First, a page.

In his writ petition, Mr. Basheer noted several examples of non-compliance with Section 146 (2) including:

  • Grant of compulsory license to Natco Pharma (Natco) in connection with Indian Patent No. 215758 covering an anti-cancer drug: In the compulsory license granted on March 9, 2012, Natco was required to provide an accounting of sales to the Controller on a quarterly basis (by the 15th of the succeeding month).  Mr. Basheer sought information from IPO about whether such reports had been filed and received information that “no details” were available.  Mr. Basheer informed IPO of the lapse several times by Natco but no action was taken.
  • Form-27 submitted by Ericsson: Ericsson refused to disclose licensing details in the form citing that the information was “confidential” or a trade secret.  Mr. Basheer pointed out that the Controller took no action with respect to this violation of  Section 146(2).

With respect to Ericsson, the Court noted that all Patentees and licensees are required to submit the details of licenses and sublicenses and that this information could not be termed “confidential” and that IPO had to treat non-inclusion of this information as a failure to comply with the requirements of Section 146 of the Patents Act, 1970. The Court adjourned the matter until January 18th and asked the Government to indicate whether amendments to Form 27 had been effected pursuant to the Patent (Amendment) Rules, 2015.  Not surprisingly, the Court’s order set off a debate on working statements in the country, particularly with respect to the type and extent of information to be submitted.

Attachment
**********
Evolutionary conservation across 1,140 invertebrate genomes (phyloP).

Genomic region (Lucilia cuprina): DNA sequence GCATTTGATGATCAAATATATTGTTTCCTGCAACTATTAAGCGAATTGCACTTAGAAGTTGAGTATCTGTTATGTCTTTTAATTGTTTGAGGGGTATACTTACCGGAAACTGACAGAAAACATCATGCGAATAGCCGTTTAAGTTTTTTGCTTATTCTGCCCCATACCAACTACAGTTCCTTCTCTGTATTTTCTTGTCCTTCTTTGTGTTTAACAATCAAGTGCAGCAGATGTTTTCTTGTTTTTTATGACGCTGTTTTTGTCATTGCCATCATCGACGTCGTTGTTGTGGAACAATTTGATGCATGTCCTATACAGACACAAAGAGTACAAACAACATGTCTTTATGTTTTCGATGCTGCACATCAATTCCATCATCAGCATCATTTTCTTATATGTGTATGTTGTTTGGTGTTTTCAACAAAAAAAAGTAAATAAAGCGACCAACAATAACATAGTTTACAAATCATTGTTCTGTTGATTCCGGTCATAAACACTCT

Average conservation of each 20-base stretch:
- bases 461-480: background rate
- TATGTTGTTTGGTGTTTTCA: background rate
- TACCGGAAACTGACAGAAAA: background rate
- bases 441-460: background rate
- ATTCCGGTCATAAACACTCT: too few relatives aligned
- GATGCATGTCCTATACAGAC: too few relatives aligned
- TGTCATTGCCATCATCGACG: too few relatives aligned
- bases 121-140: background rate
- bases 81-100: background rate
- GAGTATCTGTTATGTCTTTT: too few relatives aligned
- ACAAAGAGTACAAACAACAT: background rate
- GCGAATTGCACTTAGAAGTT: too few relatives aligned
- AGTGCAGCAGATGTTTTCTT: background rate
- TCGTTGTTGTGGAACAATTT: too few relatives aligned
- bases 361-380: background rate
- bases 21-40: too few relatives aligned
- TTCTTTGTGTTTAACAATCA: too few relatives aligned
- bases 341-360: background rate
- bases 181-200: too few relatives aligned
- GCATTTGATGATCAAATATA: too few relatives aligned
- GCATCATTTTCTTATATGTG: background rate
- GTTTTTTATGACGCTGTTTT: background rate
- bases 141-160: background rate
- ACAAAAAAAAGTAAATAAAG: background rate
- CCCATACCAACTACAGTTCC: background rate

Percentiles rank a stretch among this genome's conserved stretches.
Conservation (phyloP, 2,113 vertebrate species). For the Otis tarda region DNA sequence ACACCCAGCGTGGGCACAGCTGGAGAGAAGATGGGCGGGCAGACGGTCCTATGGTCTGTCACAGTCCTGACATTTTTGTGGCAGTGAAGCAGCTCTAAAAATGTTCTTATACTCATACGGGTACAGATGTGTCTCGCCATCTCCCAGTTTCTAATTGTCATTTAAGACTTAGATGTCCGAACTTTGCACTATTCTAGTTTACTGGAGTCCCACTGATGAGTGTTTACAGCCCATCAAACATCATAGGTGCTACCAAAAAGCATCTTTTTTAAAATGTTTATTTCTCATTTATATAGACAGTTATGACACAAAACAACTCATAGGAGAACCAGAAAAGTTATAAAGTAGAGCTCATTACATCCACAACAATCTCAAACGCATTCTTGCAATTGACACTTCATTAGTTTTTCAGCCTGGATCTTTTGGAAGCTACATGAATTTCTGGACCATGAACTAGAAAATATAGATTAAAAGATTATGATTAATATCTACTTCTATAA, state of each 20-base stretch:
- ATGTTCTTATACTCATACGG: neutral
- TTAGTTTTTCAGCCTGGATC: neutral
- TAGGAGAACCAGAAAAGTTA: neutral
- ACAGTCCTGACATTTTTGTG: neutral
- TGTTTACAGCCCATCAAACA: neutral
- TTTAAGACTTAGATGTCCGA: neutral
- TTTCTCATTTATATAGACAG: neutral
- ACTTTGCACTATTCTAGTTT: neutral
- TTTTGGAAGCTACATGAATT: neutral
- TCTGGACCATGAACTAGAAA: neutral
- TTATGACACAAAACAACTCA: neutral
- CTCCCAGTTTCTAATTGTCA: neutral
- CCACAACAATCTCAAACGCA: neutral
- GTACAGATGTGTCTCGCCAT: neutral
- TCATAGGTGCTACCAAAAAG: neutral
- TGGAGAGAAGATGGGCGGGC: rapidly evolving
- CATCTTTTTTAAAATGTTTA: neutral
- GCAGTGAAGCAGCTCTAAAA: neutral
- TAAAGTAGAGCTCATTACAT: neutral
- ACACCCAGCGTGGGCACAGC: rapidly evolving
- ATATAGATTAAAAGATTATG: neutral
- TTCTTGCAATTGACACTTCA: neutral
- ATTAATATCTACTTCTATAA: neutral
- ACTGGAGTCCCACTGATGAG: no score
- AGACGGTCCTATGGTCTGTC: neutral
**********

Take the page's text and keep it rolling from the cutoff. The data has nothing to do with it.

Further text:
During the hearing on January 18, 2018, counsel for Natco presented evidence that it had submitted sales figures with the IPO on a quarterly basis and that its submission was available on the IPO’s website.  Unfortunately, the evidence submitted by Natco raised concerns about the quality of the data management performed across the multiple offices of the IPO.  Also during the hearing, the UOI raised concerns about the “confidentiality” of the information submitted as part of the working statement.  Specifically the UOI argued that the information relating to the amount and value of the patented invention worked in the country was sensitive information that could be misused to the disadvantage of the Patentee and/or licensee(s).  Additionally, the UOI argued that Form 27 simply requires mentioning the number of licenses and sublicenses granted during the previous year, not the name of each licensee and amount of each license.  Finally, arguments were made regarding the format of Form 27, specifically, that it was not suitable for all types of inventions.  It was argued that the form works well for Patentees of pharmaceutical inventions, but does not work well for Patentees in others sectors, such as in information and technology.  Specifically, Patentees in these areas find it difficult to provide information for at least the following reasons: